posted by Caleigh Crow

Theatre News: July 23 – July 29

Local News

CAM wants your opinion!Help guide the Conseil des Arts Montreal’s future values by answering a few questions. ‘Nuff said. (via ELAN)

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The National Theatre School is accepting applications for their Artistic Leadership Residency. They’re looking for artistic leaders for a one year intensive residency that will prepare the selected candidate for life as a professional artistic director. If that sounds like you, have a look! (via PACT News)

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A wonderful profile over at CBC.ca on Eda Holmes, new Artistic Director of QDF Company Member Centaur Theatre. We can look forward to very involved leadership, with Eda planning to host “salons” and hold office hours after Sunday Matinees. What has me really excited is the possibility of integrating local Montreal musicians into Centaur performances. So much to look forward to! (via CBC.ca)

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The Montreal Gazette covers a few upcoming shows, including QDF Company Member Repercussion Theatre’s Much Ado About Nothing. You can see QDF’s Sneak Peek here. Shakespeare in the Park is coming to a park near you! (via Montreal Gazette)

National News

Stage Door has the latest on Toronto’s upcoming theatre season with Aluna Theatre, The Theatre Centre, and The Coal Mine Theatre all announcing their programming for 2017/2018. Aluna Theatre’s CAMINOS 2017 Festival lineup is part of the upcoming season – it’s a “festival of new works-in-progress from local Pan-American, Indigenous, and Latinx artists who are pushing the boundaries of theatre, dance, performance art, music, visual arts, installation, and film.” The Theatre Centre is looking for new artists-in-residence! And The Coal Mine theatre is having a Fleetwood Mac moment with a Rumors COAL MINE CONCERT. Check them out! (via Stage Door)

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Who doesn’t love giant puppets?! Similar to the Giants that roamed Montreal for the 375th, the streets of Ottawa have two new features for Canada’s 150th: a spider and a dragon battling it out! Check the awesome video on Twitter: There’s some really great pics and video over at CTV.ca! Puppetry is back in the public arts work in a BIG way this year. Are you glad to see it? Tweet us! (via CTV.ca)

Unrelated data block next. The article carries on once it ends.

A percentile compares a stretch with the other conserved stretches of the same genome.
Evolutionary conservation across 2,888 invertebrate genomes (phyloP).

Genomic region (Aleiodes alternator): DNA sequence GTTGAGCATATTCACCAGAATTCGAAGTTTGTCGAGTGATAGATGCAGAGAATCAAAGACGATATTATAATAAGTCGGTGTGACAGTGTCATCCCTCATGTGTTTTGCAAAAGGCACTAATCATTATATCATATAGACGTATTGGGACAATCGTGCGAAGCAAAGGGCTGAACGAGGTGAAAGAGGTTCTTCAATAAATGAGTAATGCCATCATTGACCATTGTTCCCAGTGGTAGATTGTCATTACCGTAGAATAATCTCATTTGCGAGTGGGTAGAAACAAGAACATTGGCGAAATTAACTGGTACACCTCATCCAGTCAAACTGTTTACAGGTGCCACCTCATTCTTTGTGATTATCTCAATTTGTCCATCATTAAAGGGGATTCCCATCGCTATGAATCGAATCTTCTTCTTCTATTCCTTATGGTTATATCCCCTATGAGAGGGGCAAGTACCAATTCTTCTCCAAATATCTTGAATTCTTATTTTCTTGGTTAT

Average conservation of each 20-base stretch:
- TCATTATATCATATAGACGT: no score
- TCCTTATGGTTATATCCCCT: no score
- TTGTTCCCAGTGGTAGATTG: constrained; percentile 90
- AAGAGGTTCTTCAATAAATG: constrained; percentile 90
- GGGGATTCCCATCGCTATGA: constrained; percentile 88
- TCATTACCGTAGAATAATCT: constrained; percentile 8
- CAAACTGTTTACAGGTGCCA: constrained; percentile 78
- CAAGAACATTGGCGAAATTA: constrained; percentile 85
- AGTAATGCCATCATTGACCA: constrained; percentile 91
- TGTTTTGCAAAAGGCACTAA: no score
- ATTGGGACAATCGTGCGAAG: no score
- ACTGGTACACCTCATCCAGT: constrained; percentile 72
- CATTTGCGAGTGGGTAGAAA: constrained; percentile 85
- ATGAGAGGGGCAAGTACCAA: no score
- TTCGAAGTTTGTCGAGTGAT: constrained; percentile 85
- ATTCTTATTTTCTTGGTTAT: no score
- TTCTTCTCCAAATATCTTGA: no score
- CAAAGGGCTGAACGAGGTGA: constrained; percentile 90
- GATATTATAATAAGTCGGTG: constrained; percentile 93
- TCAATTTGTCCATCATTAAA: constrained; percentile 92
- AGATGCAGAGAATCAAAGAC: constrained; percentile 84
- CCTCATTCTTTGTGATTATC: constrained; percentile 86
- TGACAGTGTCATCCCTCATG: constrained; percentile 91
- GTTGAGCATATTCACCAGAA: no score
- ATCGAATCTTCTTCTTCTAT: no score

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Every week I seem to post the latest J Kelly Nestruck article over at the Globe and Mail. This week he writes about Kiviuq Returns and it’s an artistically affirming review with the endless possibilities of theatre proudly on display. It gives me hope! Look what we as theatre practitioners are capable of! From the review:

Performed by a corps of unique performers with talents you won’t find south of the Arctic Circle (theatrical throat singing, for one), it has that strong sense of larger purpose often absent from theatre – and deserves to be further developed at home and seen more widely. […]

Many of these tales had – along with traditional drumming and dances – been banned by missionaries and the Canadian government in the past. They were in danger of disappearing – so the “return” of the title is not a sign of a superhero sequel, but of reclamation and decolonization.

(via Globe and Mail)

International News

Here’s a think piece over at the Guardian about Michael Moore’s new Broadway show, The Terms of My Surrender, drawing parallels between that show and the Public Theatre’s Trump-y version of King Lear. File it under ‘how political should theatre be?’ (via The Guardian)

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Some inside baseball – or backstage baseball? – about what goes into protecting the UK’s National Theatre from hackers & scammers. A funny little profile, with subject George Tunnicliffe taking his job as seriously as you’d expect (very seriously but we thank him). An often overlooked or unheard of part of running a major theatre company. (via the BBC)

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Ever wanted to roleplay as Russian political prisoners Pussy Riot? You’re in luck, Pussy Riot have you covered! According to Pitchfork:

Created by theatre company Les Enfants Terribles, “Inside Pussy Riot” will depict Pussy Riot’s “epic ordeal when they were arrested, forced through a flawed judicial system and finally transported to a Russian jail.” Pussy Riot’s Nadya Tolokonnikova, a co-creator, will be taking part in a selection of shows—including opening night.

It’s going to be an immersive theatre piece, meaning audience members will be fully integrated in the Pussy Riot Prison experience. Not for the faint of heart! (via Pitchfork)

posted by Caleigh Crow

Theatre News: July 16 – July 22

 

Local News

ICYMI: It’s still Just for Laughs!! Looks like JFL is teaming up with an Australian company in the hopes of establishing an “international circuit of comedy festivals” that would see the JFL model expanded at least into the Australian market. It seems like it’s being set up as a comedian free-trade agreement that facilitates Quebecois performers in Australia and vice versa. Neat! (via Montreal Gazette)